The challenges of post-quarantine design

What will buildings and public spaces look like “after” Covid-19? Architects and designers started to think about this soon after the first wave of shutdowns began in mid-March. There are a lot of ideas and opinions, ranging from “nothing will change” to “everything will change” – and every possible angle in between. We are not just thinking about what our clients’ spaces might look like: we are also struggling to determine how our own offices need to evolve to make sure everyone can safely return to work.

Cushman & Wakefield has proposed a new concept for commercial office space that is largely based on physical distancing.  Featuring a distinctive dark carpet circle around each desk, the design concept tries to reinforce the need for each individual’s “bubble”.

The concept of the 6-Feet Office from real estate company Cushman & Wakefield is taking the idea of physical distancing back to work.

That concept would certainly impact the amount of square footage that a company needs, and consequently its bottom line.  To balance the increased real estate costs, will people be encouraged to keep working at home? Perhaps some will come to the same realization that I have: that I need the structure of my office.

Our new, larger office….

Will the large, open office go away and be replaced with something more protective, like clear panels around each desk? Or maybe a return to tall cubicles and private offices (the same office landscape that it replaced)?  Some large companies are thinking seriously about going back in time with their office design.
What about hospitals?  Houses, offices, stores, and parks? Restaurants and bars? Is this the end of the big box store, or the end of the family-owned Main Street shop? Will retail stores have to keep limiting the number of people who can come in at a time? How will small shops be able to function if physical distancing remains a long-term requirement?

A few days ago, my partner and I did a Home Depot run to get supplies for our new office. There was a line outside to get in, and staff at the entrance and exit to keep track with counters. Only 100 people could be in the store at a time. We saw only a couple of people without masks (there were signs at the entrance requiring face coverings).  Only one person freaked out because he couldn’t walk through the Exit door like he always did (while accusing the staff who stopped him of being “the Police”).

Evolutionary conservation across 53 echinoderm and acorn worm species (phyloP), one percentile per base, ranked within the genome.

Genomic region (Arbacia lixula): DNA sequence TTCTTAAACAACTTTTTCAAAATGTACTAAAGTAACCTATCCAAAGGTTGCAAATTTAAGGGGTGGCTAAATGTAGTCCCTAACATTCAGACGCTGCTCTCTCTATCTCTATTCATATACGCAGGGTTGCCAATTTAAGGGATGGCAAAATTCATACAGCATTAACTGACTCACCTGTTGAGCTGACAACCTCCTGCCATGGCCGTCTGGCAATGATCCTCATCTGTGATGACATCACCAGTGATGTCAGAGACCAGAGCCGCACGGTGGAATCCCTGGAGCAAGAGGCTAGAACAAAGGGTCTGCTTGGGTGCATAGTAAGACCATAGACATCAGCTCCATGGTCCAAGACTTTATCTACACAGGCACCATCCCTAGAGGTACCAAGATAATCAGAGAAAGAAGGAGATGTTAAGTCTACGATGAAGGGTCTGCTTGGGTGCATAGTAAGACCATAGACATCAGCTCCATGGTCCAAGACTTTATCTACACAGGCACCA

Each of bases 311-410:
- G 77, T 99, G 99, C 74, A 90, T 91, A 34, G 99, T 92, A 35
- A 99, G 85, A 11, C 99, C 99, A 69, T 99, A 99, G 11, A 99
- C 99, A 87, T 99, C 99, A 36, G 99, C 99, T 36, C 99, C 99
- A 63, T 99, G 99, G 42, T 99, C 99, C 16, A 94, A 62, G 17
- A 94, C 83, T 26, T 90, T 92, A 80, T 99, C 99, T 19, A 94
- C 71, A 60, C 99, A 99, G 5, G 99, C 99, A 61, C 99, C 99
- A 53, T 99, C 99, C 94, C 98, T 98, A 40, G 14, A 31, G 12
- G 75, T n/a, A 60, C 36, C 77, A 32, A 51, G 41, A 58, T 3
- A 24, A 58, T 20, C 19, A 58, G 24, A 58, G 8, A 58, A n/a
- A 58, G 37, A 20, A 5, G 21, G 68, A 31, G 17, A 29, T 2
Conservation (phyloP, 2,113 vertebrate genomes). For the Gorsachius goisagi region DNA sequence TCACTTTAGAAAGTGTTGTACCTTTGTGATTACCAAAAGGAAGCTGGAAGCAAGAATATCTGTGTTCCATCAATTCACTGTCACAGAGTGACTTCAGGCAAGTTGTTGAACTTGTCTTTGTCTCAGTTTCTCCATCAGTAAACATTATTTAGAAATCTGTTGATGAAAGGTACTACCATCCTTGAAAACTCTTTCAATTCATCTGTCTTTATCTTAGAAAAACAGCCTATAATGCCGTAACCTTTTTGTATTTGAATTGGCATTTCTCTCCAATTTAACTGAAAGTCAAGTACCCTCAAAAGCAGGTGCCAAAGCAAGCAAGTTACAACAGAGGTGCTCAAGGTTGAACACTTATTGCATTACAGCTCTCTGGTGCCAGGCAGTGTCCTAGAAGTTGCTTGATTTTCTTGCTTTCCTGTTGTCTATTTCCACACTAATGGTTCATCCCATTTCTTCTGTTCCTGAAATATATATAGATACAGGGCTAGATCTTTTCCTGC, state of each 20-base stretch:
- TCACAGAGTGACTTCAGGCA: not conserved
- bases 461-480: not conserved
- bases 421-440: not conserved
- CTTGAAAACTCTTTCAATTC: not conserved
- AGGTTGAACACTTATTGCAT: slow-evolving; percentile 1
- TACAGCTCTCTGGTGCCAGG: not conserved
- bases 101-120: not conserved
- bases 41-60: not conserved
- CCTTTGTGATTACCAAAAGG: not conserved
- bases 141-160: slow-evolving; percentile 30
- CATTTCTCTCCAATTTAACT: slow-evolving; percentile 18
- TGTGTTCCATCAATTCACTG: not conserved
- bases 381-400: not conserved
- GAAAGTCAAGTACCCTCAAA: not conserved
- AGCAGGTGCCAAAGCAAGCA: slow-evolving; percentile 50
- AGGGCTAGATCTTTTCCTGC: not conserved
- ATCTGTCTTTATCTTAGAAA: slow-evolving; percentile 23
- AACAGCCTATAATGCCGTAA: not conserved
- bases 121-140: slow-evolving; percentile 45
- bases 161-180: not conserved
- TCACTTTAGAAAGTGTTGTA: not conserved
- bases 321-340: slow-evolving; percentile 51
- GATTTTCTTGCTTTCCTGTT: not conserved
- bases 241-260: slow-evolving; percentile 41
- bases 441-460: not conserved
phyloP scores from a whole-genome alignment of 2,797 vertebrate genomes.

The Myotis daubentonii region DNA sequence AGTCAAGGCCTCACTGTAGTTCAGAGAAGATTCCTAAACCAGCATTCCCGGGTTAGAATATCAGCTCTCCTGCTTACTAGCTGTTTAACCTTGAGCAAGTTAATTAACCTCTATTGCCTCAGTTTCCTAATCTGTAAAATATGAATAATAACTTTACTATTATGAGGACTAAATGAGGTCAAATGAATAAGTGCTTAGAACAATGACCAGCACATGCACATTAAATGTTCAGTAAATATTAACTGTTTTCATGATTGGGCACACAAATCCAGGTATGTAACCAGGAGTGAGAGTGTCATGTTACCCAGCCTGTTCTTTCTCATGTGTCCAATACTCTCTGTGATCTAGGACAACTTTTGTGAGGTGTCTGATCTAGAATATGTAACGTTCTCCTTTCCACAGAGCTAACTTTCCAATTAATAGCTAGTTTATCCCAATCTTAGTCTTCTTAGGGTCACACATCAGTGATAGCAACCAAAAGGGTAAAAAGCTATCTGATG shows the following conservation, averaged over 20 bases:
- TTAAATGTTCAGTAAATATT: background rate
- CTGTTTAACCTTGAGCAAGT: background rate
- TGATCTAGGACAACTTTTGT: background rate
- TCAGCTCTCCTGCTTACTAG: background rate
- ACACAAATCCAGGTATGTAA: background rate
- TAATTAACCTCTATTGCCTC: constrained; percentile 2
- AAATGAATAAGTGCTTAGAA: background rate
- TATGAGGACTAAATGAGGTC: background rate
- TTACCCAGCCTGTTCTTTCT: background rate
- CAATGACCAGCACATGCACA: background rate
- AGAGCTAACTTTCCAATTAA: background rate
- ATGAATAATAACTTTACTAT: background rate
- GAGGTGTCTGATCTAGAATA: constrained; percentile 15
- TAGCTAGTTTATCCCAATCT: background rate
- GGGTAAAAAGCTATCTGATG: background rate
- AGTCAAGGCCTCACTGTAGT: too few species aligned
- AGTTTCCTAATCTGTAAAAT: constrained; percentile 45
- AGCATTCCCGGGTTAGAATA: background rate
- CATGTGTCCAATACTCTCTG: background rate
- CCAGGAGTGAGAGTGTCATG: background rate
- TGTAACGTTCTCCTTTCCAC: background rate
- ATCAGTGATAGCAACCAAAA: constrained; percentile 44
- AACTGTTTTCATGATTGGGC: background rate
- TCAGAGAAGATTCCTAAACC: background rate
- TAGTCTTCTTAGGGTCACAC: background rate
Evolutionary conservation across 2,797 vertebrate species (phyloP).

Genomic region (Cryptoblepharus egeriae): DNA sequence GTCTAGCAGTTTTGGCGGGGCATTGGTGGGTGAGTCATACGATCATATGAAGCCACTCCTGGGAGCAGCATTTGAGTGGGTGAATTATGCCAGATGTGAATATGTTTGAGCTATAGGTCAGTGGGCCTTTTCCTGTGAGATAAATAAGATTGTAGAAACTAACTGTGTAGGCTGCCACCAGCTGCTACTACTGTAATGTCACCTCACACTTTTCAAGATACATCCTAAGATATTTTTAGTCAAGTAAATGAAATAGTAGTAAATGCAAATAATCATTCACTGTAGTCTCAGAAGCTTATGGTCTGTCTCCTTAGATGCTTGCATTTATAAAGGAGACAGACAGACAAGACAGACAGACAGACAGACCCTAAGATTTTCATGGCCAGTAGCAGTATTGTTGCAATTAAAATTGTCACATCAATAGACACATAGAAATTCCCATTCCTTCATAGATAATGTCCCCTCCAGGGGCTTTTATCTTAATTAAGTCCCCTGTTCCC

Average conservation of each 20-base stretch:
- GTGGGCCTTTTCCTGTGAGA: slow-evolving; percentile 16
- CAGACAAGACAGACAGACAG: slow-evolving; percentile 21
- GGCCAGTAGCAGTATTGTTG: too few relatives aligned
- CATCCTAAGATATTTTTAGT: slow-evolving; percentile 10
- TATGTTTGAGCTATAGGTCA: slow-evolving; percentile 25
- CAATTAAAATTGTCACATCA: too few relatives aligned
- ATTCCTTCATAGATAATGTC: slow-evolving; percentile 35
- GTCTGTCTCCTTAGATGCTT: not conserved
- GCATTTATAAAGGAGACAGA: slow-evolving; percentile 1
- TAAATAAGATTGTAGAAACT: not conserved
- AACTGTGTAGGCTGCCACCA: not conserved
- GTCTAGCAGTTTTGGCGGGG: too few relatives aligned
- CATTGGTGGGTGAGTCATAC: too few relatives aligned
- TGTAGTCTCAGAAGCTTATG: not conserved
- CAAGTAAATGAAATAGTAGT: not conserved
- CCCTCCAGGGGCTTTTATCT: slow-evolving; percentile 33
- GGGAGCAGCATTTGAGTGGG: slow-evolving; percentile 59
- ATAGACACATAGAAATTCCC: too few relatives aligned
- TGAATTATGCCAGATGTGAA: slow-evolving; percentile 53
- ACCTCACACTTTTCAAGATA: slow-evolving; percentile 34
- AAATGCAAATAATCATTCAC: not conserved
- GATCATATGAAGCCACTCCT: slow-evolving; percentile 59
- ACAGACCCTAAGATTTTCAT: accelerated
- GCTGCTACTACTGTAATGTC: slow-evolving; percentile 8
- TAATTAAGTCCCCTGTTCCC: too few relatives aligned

Will grocery stores look like this permanently?

We don’t usually do single-family residential projects, but it will be really interesting to see what happens after people spend weeks staring at their kitchens, or home offices, or front vestibules. What will change? What should change?

What about interior finish materials?  A colleague asked me recently about seating fabrics in public areas:  will we now have to use only anti-microbial or healthcare-grade vinyl fabrics, for cleanability and disinfecting? What about wall surfaces, countertops, and door hardware? Will copper make a comeback?

We have so many more questions than answers right now, and that’s totally fine.  It’s a good time to question everything we know about built space and urban spaces*. In fact, question everything we know about everything we design and make. As one friend said, it’s a good time to step waaayyy back and push the “reset” button. 

The only thing that I am certain about in my practice is that our design work will need to be more thoughtful and people-focused than ever before.  It will be innovative out of sheer necessity, because we have never been through this before.  We have a lot to learn.    

*follow urban design Twitterers like Brent Toderian and Kaid Benfield for more on that topic.   

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